Missouri health director who worked for 2 governors resigns

COLUMBIA, Mo. (AP) — Missouri’s health director resigned Tuesday amid the state’s coronavirus vaccine rollout, Republican Gov. Mike Parson announced.

Parson did not provide an explanation for Department of Health and Senior Services Director Dr. Randall Williams’ departure. Parson named his deputy chief of staff, Robert Knodell, to be the agency’s acting director.

Parson’s spokeswoman did not immediately respond to a request by The Associated Press for Williams’ resignation letter Tuesday.

“Dr. Williams has been a huge asset to Missouri, especially this past year in dealing with COVID-19,” Parson said in a statement. “We greatly appreciate all the work he has done for the people of our state and wish him the best in his future endeavors.”

Williams was appointed to the job in 2017 by Parson’s predecessor, former GOP Gov. Eric Greitens.

Greitens resigned in 2018 amid multiple scandals and in the face of impeachment, elevating Parson, who was then the state’s lieutenant governor.

It’s not unusual for governors to change department heads when they begin a new term. But many department heads picked by Greitens remained in their positions when Parson took over as governor.

Williams ended his tenure after taking on the unprecedented job of spearheading Missouri’s health response to the COVID-19 pandemic.

He repeatedly urged Missourians to wear masks, social distance and frequently wash or sanitize their hands to help slow the virus’ spread. He also backed Parson’s decision not to require face masks throughout the state.

Williams faced numerous controversies as health director, perhaps most notably during a fight over Planned Parenthood’s abortion license.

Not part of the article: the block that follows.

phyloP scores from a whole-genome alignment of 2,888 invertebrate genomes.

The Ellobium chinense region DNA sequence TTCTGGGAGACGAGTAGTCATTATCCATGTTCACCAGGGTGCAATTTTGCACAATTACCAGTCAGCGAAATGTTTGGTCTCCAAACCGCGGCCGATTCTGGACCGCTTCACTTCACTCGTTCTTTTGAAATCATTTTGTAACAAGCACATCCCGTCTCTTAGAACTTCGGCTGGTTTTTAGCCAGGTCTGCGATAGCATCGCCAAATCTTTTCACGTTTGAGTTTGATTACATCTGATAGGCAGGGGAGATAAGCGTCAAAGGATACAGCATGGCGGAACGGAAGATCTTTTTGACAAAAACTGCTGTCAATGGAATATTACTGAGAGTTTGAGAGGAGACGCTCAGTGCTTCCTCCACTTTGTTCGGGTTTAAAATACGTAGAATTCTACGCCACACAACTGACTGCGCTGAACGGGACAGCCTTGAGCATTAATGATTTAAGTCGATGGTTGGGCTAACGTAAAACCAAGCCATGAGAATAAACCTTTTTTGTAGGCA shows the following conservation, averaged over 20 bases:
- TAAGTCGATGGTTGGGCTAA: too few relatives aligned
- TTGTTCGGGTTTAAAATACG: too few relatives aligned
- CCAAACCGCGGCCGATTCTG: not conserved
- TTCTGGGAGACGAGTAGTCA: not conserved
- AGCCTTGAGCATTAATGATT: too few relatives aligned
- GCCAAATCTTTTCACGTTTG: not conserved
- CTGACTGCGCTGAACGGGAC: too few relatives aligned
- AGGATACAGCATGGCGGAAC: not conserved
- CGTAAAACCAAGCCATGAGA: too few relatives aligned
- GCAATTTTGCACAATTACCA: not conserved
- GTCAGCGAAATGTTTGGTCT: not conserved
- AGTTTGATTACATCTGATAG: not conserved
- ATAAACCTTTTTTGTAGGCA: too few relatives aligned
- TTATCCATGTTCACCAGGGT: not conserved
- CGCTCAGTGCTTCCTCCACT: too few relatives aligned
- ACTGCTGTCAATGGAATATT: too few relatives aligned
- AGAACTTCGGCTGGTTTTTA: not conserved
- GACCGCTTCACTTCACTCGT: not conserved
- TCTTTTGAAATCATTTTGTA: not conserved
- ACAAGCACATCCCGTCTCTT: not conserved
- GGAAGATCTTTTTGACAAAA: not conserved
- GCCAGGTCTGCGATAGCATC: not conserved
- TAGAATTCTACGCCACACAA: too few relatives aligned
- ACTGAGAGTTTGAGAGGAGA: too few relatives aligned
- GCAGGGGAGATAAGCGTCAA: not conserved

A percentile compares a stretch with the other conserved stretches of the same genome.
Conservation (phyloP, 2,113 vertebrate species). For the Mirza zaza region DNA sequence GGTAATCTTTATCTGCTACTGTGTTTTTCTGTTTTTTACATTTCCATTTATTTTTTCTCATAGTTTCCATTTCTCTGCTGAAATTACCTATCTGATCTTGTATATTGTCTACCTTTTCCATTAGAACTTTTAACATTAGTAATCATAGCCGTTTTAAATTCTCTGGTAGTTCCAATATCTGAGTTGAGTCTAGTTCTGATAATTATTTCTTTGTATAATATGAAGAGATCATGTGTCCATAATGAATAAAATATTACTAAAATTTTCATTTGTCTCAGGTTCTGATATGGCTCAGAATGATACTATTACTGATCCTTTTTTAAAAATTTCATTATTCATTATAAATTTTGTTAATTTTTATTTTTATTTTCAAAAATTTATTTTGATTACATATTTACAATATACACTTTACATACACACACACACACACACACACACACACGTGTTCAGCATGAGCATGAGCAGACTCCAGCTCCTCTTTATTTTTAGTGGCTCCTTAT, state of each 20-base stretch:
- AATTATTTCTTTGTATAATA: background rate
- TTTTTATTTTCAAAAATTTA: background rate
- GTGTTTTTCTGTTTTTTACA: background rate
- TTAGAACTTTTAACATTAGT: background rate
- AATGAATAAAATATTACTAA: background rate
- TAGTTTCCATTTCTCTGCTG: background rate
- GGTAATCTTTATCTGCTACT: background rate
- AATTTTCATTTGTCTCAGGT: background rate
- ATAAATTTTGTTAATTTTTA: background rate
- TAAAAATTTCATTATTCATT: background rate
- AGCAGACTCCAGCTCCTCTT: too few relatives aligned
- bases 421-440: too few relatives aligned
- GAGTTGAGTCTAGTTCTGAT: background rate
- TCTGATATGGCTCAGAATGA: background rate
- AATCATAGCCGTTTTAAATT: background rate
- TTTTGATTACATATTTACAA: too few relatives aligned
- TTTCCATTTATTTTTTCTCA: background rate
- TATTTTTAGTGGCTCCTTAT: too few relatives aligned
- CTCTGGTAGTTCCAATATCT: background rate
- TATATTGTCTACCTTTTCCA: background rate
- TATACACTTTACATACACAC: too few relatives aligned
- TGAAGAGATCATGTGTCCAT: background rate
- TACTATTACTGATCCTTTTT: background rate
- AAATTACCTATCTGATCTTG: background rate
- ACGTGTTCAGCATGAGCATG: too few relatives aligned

Williams said he tracked the menstrual cycles of Planned Parenthood patients as part of an effort to identify what the agency says were “failed abortions” at a St. Louis clinic during a 2019 administrative hearing.

House Democratic Minority Leader Crystal Quade in a statement criticized the tracking of menstrual cycles, the state’s “failed response to COVID-19” and the health department’s rollout of medical marijuana under William’s leadership.

“Through it all he somehow managed to keep his job,” Quade said. “With his sudden and unexplained resignation, one can’t help but wonder what finally convinced the governor to show him the door.”

Parson said Knodell has also been leading the state’s COVID-19 response. But Knodell doesn’t have a medical background as Williams does.

St. Louis Rep. LaDonna Appelbaum, the top Democrat on the House’s health committee, called Knodell’s appointment “troubling.”

“Knodell has no background in public health, and as the ‘czar’ of the COVID-19 vaccine rollout, he shoulders much of the blame for the state’s early failures to provide vaccines to urban and suburban areas,” she said in a statement.

Missouri has a history of non-medical professionals leading the state health department.

Like Parson, former Democratic Gov. Jay Nixon named one of his top staffers — deputy chief of staff Peter Lyskowski — to serve as acting health director in 2015 when Gail Vasterling stepped down from the position.

Both Lyskowski and Vasterling were lawyers who previously worked for Nixon in the attorney general’s office. Vasterling had been appointed as acting health director in 2012 following the resignation of Nixon’s first health director, Margaret Donnelly, an attorney and former Democratic state House member who had run unsuccessfully for attorney general in 2008.

Former Republican Gov. Matt Blunt also named a top lawyer in his office — general counsel Jane Drummond — to take over as health director following the resignation of his first appointee, Julie Eckstein, in 2006.

Before becoming health director in 2005, Eckstein had been owner of a business that provided online information about community events and had previously led a coalition that sponsored local health care initiatives.


Associated Press writer David A. Lieb contributed to this report.